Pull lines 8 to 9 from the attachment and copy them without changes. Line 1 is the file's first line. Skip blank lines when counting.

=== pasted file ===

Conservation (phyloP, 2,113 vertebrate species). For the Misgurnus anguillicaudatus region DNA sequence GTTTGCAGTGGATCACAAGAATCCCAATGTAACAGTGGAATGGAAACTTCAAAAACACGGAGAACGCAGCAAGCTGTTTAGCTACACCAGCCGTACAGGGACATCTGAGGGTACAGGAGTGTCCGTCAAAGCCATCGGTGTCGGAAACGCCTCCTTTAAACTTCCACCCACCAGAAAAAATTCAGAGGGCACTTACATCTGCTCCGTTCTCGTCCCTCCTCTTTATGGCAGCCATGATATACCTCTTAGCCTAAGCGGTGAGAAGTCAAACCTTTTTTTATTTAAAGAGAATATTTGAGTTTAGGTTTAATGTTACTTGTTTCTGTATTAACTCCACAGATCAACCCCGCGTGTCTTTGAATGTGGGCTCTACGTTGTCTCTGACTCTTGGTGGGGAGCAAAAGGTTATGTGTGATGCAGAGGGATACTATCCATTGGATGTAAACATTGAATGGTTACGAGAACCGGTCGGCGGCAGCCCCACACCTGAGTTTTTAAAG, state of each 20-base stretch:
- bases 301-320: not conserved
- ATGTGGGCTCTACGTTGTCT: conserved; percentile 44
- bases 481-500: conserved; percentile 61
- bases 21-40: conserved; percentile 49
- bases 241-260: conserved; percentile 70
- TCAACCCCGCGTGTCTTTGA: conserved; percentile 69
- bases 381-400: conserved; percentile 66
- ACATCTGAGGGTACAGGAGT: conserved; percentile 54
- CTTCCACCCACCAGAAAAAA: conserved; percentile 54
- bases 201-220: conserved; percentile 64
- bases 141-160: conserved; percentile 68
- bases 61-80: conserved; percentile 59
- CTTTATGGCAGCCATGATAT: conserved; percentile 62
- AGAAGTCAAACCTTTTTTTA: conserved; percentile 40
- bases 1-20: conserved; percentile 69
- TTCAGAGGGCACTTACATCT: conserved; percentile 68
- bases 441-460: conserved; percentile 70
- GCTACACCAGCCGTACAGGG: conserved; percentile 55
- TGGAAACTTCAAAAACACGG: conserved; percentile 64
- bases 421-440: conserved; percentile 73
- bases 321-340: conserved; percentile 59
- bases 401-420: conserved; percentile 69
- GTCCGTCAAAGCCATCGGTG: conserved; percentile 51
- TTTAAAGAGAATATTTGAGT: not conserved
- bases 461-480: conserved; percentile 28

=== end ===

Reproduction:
- bases 381-400: conserved; percentile 66
- ACATCTGAGGGTACAGGAGT: conserved; percentile 54